Long before I came to New York, one of my sisters had a wonderful time in Spokane, WA, when she visited the United States for the first time during her summer high school senior year. When she returned, she brought back American souvenirs with her. Some of them were boxes of Kraft Macaroni & Cheese.
She must have loved eating macaroni & cheese so much with her host family, that she wanted to bring some back to Japan to share her excitement with her own family and friends. Contrary to her expectation at seeing her friends and family crazed about it, she received a rather confused, sometimes even cold reply. No one seemed to eat it.
It was not because people expected a more valuable souvenir. They were deeply troubled by the orangey color of the macaroni & cheese sauce. That vivid color signaled to the Japanese brains that it was extremely artificial and not suitable to eat. People asked her, “Did you eat that? Is that OK to eat?”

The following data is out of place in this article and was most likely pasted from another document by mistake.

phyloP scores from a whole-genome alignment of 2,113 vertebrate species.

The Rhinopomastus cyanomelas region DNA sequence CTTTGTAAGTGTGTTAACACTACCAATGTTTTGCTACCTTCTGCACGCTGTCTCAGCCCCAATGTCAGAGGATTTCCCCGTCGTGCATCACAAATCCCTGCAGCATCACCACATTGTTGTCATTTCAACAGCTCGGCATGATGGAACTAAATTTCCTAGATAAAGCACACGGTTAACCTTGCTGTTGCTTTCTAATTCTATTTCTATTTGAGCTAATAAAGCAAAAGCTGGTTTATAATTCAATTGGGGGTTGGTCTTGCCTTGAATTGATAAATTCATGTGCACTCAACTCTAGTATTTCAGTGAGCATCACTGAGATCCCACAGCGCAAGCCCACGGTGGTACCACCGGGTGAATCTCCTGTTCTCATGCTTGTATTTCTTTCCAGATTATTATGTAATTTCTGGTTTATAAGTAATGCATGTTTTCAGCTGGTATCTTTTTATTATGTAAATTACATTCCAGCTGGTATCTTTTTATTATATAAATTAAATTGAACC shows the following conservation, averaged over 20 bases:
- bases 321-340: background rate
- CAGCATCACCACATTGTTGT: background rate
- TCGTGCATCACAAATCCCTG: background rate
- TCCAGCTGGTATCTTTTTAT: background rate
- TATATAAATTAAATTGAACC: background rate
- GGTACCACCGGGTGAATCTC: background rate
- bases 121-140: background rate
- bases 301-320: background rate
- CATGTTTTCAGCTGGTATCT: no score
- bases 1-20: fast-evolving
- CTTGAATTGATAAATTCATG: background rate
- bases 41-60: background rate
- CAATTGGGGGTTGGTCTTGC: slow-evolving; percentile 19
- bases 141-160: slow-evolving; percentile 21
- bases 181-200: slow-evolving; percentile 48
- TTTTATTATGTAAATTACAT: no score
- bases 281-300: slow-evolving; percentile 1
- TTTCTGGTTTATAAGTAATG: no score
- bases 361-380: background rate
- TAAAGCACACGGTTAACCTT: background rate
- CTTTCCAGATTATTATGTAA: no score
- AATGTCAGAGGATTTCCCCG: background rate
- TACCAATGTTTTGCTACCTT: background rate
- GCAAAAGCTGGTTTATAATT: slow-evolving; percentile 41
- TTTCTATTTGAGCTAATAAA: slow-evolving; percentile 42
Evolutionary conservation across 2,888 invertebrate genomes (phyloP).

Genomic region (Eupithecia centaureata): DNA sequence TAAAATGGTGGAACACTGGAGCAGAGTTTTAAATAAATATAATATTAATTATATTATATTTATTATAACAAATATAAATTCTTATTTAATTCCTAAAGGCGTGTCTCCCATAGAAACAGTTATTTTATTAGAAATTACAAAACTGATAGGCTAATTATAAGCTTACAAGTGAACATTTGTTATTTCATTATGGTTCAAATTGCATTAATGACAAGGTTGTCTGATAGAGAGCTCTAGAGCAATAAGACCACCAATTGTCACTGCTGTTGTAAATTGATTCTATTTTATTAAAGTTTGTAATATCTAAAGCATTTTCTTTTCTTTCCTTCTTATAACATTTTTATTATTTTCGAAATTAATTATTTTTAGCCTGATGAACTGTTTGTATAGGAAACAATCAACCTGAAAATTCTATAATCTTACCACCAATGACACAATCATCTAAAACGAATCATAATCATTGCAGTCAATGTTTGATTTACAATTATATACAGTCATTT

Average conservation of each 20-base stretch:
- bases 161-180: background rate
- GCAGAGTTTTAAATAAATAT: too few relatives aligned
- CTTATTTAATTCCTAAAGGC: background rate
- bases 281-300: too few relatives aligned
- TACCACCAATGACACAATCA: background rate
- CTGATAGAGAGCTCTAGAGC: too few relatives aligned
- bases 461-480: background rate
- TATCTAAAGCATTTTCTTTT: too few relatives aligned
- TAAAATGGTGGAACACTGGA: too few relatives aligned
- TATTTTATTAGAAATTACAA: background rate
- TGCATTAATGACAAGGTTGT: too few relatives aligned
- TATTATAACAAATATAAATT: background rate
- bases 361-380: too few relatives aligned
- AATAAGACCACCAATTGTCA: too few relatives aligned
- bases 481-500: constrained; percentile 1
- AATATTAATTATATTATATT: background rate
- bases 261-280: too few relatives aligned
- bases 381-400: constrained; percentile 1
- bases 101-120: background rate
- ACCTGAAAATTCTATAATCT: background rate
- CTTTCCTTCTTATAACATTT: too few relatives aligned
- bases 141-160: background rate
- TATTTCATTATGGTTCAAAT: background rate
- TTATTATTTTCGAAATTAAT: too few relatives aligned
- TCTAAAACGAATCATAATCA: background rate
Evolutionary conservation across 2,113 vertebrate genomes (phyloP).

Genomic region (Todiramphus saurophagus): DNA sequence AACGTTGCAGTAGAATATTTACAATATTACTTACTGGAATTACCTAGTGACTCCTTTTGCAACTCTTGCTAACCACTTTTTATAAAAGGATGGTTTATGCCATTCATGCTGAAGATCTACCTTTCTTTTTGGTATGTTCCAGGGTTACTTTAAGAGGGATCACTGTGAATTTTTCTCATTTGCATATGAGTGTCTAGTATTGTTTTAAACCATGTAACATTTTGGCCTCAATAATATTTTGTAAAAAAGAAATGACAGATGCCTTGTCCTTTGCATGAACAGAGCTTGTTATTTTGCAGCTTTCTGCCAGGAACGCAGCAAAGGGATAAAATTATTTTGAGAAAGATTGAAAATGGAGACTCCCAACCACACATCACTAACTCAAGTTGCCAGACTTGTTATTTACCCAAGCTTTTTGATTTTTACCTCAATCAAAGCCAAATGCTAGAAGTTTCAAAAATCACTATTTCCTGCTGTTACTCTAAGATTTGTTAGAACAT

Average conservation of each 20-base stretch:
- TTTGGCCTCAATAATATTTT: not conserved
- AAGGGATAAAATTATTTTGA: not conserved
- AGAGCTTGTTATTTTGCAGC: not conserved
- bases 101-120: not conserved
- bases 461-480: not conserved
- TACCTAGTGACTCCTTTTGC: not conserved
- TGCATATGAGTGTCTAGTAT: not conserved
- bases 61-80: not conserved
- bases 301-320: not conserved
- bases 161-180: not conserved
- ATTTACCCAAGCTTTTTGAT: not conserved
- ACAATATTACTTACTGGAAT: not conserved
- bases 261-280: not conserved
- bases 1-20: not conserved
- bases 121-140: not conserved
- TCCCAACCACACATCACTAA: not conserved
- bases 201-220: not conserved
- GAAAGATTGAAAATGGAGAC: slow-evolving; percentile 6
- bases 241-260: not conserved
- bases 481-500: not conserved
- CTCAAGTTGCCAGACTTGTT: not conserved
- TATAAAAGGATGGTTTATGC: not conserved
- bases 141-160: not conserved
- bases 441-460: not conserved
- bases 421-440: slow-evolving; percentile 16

After I came to New York and familiarized myself with American food, I learned that even by American standards, macaroni & cheese was not exactly healthy food. The judgement of Japanese people who refused to eat the macaroni & cheese wasn’t totally wrong.
Now another interesting example of a differing perspective about food. In Japan, egg yolks are more orangey than the American counterparts, because chickens are fed reddish feed. The Japanese believe orangey yolks are fresher than paler ones. However, the color of egg yolk has nothing to do with freshness.
Neither of the coloring for macaroni & cheese or egg yolks harm people, theoretically. And both of them are an orangey colored food. I cannot explain why egg yolk’s orange is ok, but macaroni & cheese’s orange is not ok. The only thing I can say is no matter how I may explain it, they keep believing what they believe.